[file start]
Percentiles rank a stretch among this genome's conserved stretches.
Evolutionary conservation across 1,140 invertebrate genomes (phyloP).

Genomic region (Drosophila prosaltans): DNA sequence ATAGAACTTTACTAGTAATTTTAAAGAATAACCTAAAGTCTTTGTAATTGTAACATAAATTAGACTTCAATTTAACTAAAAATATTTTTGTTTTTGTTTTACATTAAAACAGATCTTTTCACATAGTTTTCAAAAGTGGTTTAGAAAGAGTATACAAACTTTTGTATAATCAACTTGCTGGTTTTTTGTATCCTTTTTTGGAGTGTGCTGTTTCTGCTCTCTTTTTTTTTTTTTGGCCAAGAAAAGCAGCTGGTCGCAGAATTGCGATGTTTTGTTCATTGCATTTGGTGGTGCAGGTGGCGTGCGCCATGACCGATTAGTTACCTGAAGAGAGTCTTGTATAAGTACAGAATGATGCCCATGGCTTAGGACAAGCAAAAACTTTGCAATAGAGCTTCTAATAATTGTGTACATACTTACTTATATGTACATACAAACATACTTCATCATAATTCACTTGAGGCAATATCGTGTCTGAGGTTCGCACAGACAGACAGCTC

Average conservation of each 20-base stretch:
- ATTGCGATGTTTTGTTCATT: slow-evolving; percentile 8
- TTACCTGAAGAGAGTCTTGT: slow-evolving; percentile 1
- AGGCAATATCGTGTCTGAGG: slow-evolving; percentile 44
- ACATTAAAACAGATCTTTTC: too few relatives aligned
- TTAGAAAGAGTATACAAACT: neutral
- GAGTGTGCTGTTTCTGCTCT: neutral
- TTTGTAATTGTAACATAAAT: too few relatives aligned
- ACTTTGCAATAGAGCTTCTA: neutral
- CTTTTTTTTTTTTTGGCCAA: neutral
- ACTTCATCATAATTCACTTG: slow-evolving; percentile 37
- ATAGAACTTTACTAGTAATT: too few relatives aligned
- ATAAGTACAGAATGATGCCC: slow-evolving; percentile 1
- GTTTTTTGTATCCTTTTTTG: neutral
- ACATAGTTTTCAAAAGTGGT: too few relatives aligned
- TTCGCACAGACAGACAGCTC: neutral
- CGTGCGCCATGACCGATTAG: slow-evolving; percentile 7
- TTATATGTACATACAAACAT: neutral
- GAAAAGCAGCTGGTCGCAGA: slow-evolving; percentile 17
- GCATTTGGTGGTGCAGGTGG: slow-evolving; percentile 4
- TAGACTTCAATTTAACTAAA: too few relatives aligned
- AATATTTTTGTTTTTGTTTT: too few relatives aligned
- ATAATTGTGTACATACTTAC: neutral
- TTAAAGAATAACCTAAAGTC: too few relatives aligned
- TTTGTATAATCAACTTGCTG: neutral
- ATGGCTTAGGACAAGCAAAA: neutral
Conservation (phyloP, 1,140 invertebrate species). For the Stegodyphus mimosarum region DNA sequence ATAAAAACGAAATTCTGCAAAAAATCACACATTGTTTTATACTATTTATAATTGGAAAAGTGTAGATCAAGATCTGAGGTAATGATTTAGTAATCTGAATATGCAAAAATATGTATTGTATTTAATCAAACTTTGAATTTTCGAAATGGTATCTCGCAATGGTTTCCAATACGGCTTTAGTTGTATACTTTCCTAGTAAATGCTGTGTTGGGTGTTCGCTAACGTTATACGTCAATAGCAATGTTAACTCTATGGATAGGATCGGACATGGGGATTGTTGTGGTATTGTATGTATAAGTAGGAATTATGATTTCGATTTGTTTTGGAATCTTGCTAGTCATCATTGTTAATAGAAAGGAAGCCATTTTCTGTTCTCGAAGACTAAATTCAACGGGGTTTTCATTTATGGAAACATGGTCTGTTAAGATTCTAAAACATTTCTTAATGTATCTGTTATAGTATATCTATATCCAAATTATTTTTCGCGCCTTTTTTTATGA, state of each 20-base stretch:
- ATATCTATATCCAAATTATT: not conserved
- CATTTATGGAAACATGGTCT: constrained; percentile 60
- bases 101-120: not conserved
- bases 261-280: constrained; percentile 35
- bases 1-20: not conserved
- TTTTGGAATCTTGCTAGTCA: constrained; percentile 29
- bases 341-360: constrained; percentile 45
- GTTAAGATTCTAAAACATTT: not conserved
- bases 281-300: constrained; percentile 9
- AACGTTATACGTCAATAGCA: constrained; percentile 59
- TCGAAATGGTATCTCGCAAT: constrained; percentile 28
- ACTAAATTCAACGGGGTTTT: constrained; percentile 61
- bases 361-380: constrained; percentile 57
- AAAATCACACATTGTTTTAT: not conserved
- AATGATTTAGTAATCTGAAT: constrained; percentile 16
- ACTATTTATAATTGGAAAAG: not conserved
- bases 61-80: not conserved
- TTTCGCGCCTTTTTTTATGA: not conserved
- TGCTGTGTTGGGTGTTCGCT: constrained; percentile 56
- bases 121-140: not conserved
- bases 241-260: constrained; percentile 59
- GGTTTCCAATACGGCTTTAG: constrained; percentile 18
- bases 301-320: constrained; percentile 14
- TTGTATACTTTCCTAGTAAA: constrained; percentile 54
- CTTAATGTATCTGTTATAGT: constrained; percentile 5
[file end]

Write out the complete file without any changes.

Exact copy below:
Percentiles rank a stretch among this genome's conserved stretches.
Evolutionary conservation across 1,140 invertebrate genomes (phyloP).

Genomic region (Drosophila prosaltans): DNA sequence ATAGAACTTTACTAGTAATTTTAAAGAATAACCTAAAGTCTTTGTAATTGTAACATAAATTAGACTTCAATTTAACTAAAAATATTTTTGTTTTTGTTTTACATTAAAACAGATCTTTTCACATAGTTTTCAAAAGTGGTTTAGAAAGAGTATACAAACTTTTGTATAATCAACTTGCTGGTTTTTTGTATCCTTTTTTGGAGTGTGCTGTTTCTGCTCTCTTTTTTTTTTTTTGGCCAAGAAAAGCAGCTGGTCGCAGAATTGCGATGTTTTGTTCATTGCATTTGGTGGTGCAGGTGGCGTGCGCCATGACCGATTAGTTACCTGAAGAGAGTCTTGTATAAGTACAGAATGATGCCCATGGCTTAGGACAAGCAAAAACTTTGCAATAGAGCTTCTAATAATTGTGTACATACTTACTTATATGTACATACAAACATACTTCATCATAATTCACTTGAGGCAATATCGTGTCTGAGGTTCGCACAGACAGACAGCTC

Average conservation of each 20-base stretch:
- ATTGCGATGTTTTGTTCATT: slow-evolving; percentile 8
- TTACCTGAAGAGAGTCTTGT: slow-evolving; percentile 1
- AGGCAATATCGTGTCTGAGG: slow-evolving; percentile 44
- ACATTAAAACAGATCTTTTC: too few relatives aligned
- TTAGAAAGAGTATACAAACT: neutral
- GAGTGTGCTGTTTCTGCTCT: neutral
- TTTGTAATTGTAACATAAAT: too few relatives aligned
- ACTTTGCAATAGAGCTTCTA: neutral
- CTTTTTTTTTTTTTGGCCAA: neutral
- ACTTCATCATAATTCACTTG: slow-evolving; percentile 37
- ATAGAACTTTACTAGTAATT: too few relatives aligned
- ATAAGTACAGAATGATGCCC: slow-evolving; percentile 1
- GTTTTTTGTATCCTTTTTTG: neutral
- ACATAGTTTTCAAAAGTGGT: too few relatives aligned
- TTCGCACAGACAGACAGCTC: neutral
- CGTGCGCCATGACCGATTAG: slow-evolving; percentile 7
- TTATATGTACATACAAACAT: neutral
- GAAAAGCAGCTGGTCGCAGA: slow-evolving; percentile 17
- GCATTTGGTGGTGCAGGTGG: slow-evolving; percentile 4
- TAGACTTCAATTTAACTAAA: too few relatives aligned
- AATATTTTTGTTTTTGTTTT: too few relatives aligned
- ATAATTGTGTACATACTTAC: neutral
- TTAAAGAATAACCTAAAGTC: too few relatives aligned
- TTTGTATAATCAACTTGCTG: neutral
- ATGGCTTAGGACAAGCAAAA: neutral
Conservation (phyloP, 1,140 invertebrate species). For the Stegodyphus mimosarum region DNA sequence ATAAAAACGAAATTCTGCAAAAAATCACACATTGTTTTATACTATTTATAATTGGAAAAGTGTAGATCAAGATCTGAGGTAATGATTTAGTAATCTGAATATGCAAAAATATGTATTGTATTTAATCAAACTTTGAATTTTCGAAATGGTATCTCGCAATGGTTTCCAATACGGCTTTAGTTGTATACTTTCCTAGTAAATGCTGTGTTGGGTGTTCGCTAACGTTATACGTCAATAGCAATGTTAACTCTATGGATAGGATCGGACATGGGGATTGTTGTGGTATTGTATGTATAAGTAGGAATTATGATTTCGATTTGTTTTGGAATCTTGCTAGTCATCATTGTTAATAGAAAGGAAGCCATTTTCTGTTCTCGAAGACTAAATTCAACGGGGTTTTCATTTATGGAAACATGGTCTGTTAAGATTCTAAAACATTTCTTAATGTATCTGTTATAGTATATCTATATCCAAATTATTTTTCGCGCCTTTTTTTATGA, state of each 20-base stretch:
- ATATCTATATCCAAATTATT: not conserved
- CATTTATGGAAACATGGTCT: constrained; percentile 60
- bases 101-120: not conserved
- bases 261-280: constrained; percentile 35
- bases 1-20: not conserved
- TTTTGGAATCTTGCTAGTCA: constrained; percentile 29
- bases 341-360: constrained; percentile 45
- GTTAAGATTCTAAAACATTT: not conserved
- bases 281-300: constrained; percentile 9
- AACGTTATACGTCAATAGCA: constrained; percentile 59
- TCGAAATGGTATCTCGCAAT: constrained; percentile 28
- ACTAAATTCAACGGGGTTTT: constrained; percentile 61
- bases 361-380: constrained; percentile 57
- AAAATCACACATTGTTTTAT: not conserved
- AATGATTTAGTAATCTGAAT: constrained; percentile 16
- ACTATTTATAATTGGAAAAG: not conserved
- bases 61-80: not conserved
- TTTCGCGCCTTTTTTTATGA: not conserved
- TGCTGTGTTGGGTGTTCGCT: constrained; percentile 56
- bases 121-140: not conserved
- bases 241-260: constrained; percentile 59
- GGTTTCCAATACGGCTTTAG: constrained; percentile 18
- bases 301-320: constrained; percentile 14
- TTGTATACTTTCCTAGTAAA: constrained; percentile 54
- CTTAATGTATCTGTTATAGT: constrained; percentile 5